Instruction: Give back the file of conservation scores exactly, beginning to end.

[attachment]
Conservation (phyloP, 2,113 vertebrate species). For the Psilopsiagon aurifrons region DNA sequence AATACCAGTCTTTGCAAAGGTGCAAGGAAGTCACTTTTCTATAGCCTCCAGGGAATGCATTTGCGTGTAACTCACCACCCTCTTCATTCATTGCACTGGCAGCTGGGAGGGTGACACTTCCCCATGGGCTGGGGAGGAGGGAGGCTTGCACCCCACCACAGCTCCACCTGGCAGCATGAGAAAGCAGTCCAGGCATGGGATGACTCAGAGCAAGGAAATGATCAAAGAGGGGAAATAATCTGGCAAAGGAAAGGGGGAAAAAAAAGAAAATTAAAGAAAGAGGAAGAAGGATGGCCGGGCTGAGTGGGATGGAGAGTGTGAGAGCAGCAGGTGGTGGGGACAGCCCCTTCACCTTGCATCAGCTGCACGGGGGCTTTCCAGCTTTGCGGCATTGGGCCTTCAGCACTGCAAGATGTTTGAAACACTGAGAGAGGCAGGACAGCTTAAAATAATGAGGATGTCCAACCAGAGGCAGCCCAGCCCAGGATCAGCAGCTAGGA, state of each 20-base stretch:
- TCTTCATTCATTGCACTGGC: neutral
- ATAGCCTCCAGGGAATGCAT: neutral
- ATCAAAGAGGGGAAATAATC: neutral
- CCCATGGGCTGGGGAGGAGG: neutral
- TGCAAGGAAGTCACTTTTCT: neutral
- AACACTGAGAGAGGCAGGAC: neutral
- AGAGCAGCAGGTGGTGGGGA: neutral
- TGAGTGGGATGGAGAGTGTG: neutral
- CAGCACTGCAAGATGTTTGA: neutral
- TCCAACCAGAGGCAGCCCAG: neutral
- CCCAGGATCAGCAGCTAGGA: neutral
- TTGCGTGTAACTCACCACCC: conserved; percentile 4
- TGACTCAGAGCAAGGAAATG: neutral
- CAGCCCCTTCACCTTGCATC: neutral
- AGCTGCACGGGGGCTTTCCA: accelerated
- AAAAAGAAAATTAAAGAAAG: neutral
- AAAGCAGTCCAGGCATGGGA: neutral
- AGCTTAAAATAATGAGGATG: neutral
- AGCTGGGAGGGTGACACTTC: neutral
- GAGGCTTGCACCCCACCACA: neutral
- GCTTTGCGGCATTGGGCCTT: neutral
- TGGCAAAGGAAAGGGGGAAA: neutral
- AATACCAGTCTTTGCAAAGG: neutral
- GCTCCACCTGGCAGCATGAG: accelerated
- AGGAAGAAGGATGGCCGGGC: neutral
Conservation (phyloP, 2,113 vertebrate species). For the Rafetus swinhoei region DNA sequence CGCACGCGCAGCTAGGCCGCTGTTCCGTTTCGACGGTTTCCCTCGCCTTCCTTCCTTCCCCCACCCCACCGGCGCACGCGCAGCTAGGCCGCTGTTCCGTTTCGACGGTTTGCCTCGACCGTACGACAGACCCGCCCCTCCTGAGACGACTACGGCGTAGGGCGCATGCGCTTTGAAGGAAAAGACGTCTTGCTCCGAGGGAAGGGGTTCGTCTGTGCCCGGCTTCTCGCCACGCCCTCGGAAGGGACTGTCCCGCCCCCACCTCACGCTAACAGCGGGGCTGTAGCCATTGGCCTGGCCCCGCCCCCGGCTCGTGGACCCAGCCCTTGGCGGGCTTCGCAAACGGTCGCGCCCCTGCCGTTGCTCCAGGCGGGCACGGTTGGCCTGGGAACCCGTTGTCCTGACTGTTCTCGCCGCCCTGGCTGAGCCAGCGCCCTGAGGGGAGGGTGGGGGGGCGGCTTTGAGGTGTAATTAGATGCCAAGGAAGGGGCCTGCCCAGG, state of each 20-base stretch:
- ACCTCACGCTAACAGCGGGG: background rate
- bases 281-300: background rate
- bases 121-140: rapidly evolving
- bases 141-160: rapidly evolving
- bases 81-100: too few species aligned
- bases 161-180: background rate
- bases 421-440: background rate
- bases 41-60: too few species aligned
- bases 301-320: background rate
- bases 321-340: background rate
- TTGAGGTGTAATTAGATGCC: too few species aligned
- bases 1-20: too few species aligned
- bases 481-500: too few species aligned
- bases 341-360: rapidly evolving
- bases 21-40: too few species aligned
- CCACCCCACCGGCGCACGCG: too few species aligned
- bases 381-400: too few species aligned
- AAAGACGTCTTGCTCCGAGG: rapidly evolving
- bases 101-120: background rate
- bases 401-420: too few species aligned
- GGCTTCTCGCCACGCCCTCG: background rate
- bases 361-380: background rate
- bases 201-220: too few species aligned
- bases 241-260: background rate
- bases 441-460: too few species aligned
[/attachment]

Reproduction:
Conservation (phyloP, 2,113 vertebrate species). For the Psilopsiagon aurifrons region DNA sequence AATACCAGTCTTTGCAAAGGTGCAAGGAAGTCACTTTTCTATAGCCTCCAGGGAATGCATTTGCGTGTAACTCACCACCCTCTTCATTCATTGCACTGGCAGCTGGGAGGGTGACACTTCCCCATGGGCTGGGGAGGAGGGAGGCTTGCACCCCACCACAGCTCCACCTGGCAGCATGAGAAAGCAGTCCAGGCATGGGATGACTCAGAGCAAGGAAATGATCAAAGAGGGGAAATAATCTGGCAAAGGAAAGGGGGAAAAAAAAGAAAATTAAAGAAAGAGGAAGAAGGATGGCCGGGCTGAGTGGGATGGAGAGTGTGAGAGCAGCAGGTGGTGGGGACAGCCCCTTCACCTTGCATCAGCTGCACGGGGGCTTTCCAGCTTTGCGGCATTGGGCCTTCAGCACTGCAAGATGTTTGAAACACTGAGAGAGGCAGGACAGCTTAAAATAATGAGGATGTCCAACCAGAGGCAGCCCAGCCCAGGATCAGCAGCTAGGA, state of each 20-base stretch:
- TCTTCATTCATTGCACTGGC: neutral
- ATAGCCTCCAGGGAATGCAT: neutral
- ATCAAAGAGGGGAAATAATC: neutral
- CCCATGGGCTGGGGAGGAGG: neutral
- TGCAAGGAAGTCACTTTTCT: neutral
- AACACTGAGAGAGGCAGGAC: neutral
- AGAGCAGCAGGTGGTGGGGA: neutral
- TGAGTGGGATGGAGAGTGTG: neutral
- CAGCACTGCAAGATGTTTGA: neutral
- TCCAACCAGAGGCAGCCCAG: neutral
- CCCAGGATCAGCAGCTAGGA: neutral
- TTGCGTGTAACTCACCACCC: conserved; percentile 4
- TGACTCAGAGCAAGGAAATG: neutral
- CAGCCCCTTCACCTTGCATC: neutral
- AGCTGCACGGGGGCTTTCCA: accelerated
- AAAAAGAAAATTAAAGAAAG: neutral
- AAAGCAGTCCAGGCATGGGA: neutral
- AGCTTAAAATAATGAGGATG: neutral
- AGCTGGGAGGGTGACACTTC: neutral
- GAGGCTTGCACCCCACCACA: neutral
- GCTTTGCGGCATTGGGCCTT: neutral
- TGGCAAAGGAAAGGGGGAAA: neutral
- AATACCAGTCTTTGCAAAGG: neutral
- GCTCCACCTGGCAGCATGAG: accelerated
- AGGAAGAAGGATGGCCGGGC: neutral
Conservation (phyloP, 2,113 vertebrate species). For the Rafetus swinhoei region DNA sequence CGCACGCGCAGCTAGGCCGCTGTTCCGTTTCGACGGTTTCCCTCGCCTTCCTTCCTTCCCCCACCCCACCGGCGCACGCGCAGCTAGGCCGCTGTTCCGTTTCGACGGTTTGCCTCGACCGTACGACAGACCCGCCCCTCCTGAGACGACTACGGCGTAGGGCGCATGCGCTTTGAAGGAAAAGACGTCTTGCTCCGAGGGAAGGGGTTCGTCTGTGCCCGGCTTCTCGCCACGCCCTCGGAAGGGACTGTCCCGCCCCCACCTCACGCTAACAGCGGGGCTGTAGCCATTGGCCTGGCCCCGCCCCCGGCTCGTGGACCCAGCCCTTGGCGGGCTTCGCAAACGGTCGCGCCCCTGCCGTTGCTCCAGGCGGGCACGGTTGGCCTGGGAACCCGTTGTCCTGACTGTTCTCGCCGCCCTGGCTGAGCCAGCGCCCTGAGGGGAGGGTGGGGGGGCGGCTTTGAGGTGTAATTAGATGCCAAGGAAGGGGCCTGCCCAGG, state of each 20-base stretch:
- ACCTCACGCTAACAGCGGGG: background rate
- bases 281-300: background rate
- bases 121-140: rapidly evolving
- bases 141-160: rapidly evolving
- bases 81-100: too few species aligned
- bases 161-180: background rate
- bases 421-440: background rate
- bases 41-60: too few species aligned
- bases 301-320: background rate
- bases 321-340: background rate
- TTGAGGTGTAATTAGATGCC: too few species aligned
- bases 1-20: too few species aligned
- bases 481-500: too few species aligned
- bases 341-360: rapidly evolving
- bases 21-40: too few species aligned
- CCACCCCACCGGCGCACGCG: too few species aligned
- bases 381-400: too few species aligned
- AAAGACGTCTTGCTCCGAGG: rapidly evolving
- bases 101-120: background rate
- bases 401-420: too few species aligned
- GGCTTCTCGCCACGCCCTCG: background rate
- bases 361-380: background rate
- bases 201-220: too few species aligned
- bases 241-260: background rate
- bases 441-460: too few species aligned